Investigation Of Polybrominated Diphenyl Ethers In Wastewater Treatment Plants Along The Us And Mexico Border: A Trans-Boundary Study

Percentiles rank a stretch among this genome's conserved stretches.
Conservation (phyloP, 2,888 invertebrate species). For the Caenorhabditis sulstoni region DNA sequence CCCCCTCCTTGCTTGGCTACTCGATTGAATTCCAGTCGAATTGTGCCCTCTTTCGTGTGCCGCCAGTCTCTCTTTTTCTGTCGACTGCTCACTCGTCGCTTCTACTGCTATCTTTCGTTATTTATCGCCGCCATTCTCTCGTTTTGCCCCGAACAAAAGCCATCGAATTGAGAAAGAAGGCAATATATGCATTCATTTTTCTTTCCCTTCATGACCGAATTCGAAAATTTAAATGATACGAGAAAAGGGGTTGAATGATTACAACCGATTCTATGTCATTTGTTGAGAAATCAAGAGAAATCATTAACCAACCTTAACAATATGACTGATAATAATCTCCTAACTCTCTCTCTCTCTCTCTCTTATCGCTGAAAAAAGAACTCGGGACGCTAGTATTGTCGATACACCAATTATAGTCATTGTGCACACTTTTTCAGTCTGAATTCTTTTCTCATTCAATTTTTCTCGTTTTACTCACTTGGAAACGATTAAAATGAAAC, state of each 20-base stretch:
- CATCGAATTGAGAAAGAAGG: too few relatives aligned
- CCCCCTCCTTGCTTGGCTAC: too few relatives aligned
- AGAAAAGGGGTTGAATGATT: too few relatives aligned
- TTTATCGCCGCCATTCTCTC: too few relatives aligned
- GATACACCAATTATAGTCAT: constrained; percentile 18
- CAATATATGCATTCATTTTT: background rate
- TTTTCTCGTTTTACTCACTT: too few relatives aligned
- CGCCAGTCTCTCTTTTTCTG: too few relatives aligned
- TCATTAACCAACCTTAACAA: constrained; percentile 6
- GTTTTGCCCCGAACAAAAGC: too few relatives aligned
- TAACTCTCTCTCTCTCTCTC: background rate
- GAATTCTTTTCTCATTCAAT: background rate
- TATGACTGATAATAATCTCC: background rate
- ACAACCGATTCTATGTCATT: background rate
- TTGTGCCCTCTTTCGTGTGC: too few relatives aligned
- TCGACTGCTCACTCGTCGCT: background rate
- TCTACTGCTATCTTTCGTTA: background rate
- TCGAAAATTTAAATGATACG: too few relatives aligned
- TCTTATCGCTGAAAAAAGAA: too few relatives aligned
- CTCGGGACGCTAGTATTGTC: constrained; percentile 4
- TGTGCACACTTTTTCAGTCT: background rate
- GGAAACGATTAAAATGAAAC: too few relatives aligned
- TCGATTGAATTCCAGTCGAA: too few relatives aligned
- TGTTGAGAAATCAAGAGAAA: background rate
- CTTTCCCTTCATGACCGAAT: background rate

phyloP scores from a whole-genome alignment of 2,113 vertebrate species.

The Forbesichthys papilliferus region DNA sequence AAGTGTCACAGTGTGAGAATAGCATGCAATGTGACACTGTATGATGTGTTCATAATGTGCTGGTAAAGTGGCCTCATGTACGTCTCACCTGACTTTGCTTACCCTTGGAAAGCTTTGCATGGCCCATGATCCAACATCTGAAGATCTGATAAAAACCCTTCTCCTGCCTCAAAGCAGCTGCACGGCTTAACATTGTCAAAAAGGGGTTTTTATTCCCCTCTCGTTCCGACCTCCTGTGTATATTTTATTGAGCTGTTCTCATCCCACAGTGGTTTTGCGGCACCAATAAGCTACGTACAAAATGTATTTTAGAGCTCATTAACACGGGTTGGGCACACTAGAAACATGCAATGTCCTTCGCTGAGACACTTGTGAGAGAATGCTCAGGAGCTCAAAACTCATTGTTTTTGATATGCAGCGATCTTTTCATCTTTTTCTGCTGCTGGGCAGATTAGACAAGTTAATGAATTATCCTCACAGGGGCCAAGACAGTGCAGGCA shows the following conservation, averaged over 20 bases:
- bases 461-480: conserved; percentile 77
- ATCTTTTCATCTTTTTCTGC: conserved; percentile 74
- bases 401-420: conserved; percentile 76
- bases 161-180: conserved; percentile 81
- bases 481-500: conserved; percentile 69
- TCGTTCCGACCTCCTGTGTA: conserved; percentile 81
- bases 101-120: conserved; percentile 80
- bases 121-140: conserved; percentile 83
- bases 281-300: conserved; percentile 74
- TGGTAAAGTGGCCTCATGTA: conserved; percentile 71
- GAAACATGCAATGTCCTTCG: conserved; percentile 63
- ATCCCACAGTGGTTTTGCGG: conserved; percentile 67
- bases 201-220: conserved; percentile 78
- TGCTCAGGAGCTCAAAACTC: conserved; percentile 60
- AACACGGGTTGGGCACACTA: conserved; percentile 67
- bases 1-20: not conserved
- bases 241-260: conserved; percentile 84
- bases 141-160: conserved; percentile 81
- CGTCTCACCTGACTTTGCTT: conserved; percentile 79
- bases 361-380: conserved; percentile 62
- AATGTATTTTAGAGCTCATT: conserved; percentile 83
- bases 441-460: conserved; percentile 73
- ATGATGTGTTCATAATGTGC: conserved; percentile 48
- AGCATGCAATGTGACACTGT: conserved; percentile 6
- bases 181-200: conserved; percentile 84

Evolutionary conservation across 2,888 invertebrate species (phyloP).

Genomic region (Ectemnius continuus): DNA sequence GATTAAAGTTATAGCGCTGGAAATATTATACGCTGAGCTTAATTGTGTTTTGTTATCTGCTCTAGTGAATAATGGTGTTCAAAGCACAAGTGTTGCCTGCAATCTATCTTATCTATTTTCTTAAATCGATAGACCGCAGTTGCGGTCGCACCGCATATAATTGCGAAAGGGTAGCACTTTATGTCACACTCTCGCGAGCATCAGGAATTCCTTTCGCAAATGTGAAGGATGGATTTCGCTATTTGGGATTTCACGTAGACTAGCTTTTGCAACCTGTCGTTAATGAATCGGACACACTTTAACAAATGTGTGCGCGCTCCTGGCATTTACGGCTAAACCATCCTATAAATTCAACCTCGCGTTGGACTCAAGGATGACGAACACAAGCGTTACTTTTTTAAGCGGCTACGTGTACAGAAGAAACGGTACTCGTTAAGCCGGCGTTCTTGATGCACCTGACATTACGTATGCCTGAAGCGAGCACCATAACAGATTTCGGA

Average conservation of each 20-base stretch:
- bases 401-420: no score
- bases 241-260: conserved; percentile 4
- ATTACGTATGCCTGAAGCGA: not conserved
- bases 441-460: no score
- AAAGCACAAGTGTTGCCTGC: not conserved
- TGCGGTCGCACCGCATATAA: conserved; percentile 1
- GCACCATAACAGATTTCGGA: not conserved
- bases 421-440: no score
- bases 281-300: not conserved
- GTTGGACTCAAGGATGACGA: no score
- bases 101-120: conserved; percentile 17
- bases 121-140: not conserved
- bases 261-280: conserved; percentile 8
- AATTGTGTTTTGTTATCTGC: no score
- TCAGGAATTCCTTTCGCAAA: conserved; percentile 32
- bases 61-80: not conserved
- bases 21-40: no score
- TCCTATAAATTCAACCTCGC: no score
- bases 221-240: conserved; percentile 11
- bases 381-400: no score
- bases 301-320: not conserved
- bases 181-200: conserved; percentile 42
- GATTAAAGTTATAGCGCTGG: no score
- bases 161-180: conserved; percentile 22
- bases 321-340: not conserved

A comprehensive investigation of polybromodiphenyl ethers (PBDEs) in wastewater was conducted in the second largest international metroplex area along the U.S. and Mexico (MX) border. Concentrations of PBDEs in wastewater and sludge were measured in four wastewater treatment plants (WWTPs) in El Paso, Texas and two WWTPs in Cd. Juarez, Chihuahua, MX. A green approach in sample preparation technique, called stir bar sorptive extraction (SBSE) coupled with thermal desorption and gas chromatography and mass spectrometry, was used which requires minimum amount of organic solvents and has good sensitivity at nanogram-per-liter levels for wastewater samples and nanograms per gram for waste sludge solids. Concentrations of PBDEs ranged from 30.2 to 342 ng L−1 in wastewater influents, from not detected to 209 ng L−1 in effluents, and from not detected to 1,303 ng g−1 in sludge. Among 27 PBDEs studied, BDE-47, BDE-99, and BDE-100 were the most commonly detected congeners in all samples. Further evaluation showed that secondary and tertiary treatments are highly effective at removing PBDEs from wastewater with percent removals ranging from 84 % to 100 %, while advanced primary treatment only removed 41–73 % of PBDEs. As a complement, the ambient air temperature change on PBDEs concentrations was evaluated finding that this factor did not have an influence on the PBDEs concentrations in WWTPs. The incomplete removal of PBDEs in WWTPs implicates a potential impact on the environmental and public health as a result of the continuous release of PBDEs from the WWTPs to the Rio Grande River and irrigation canals.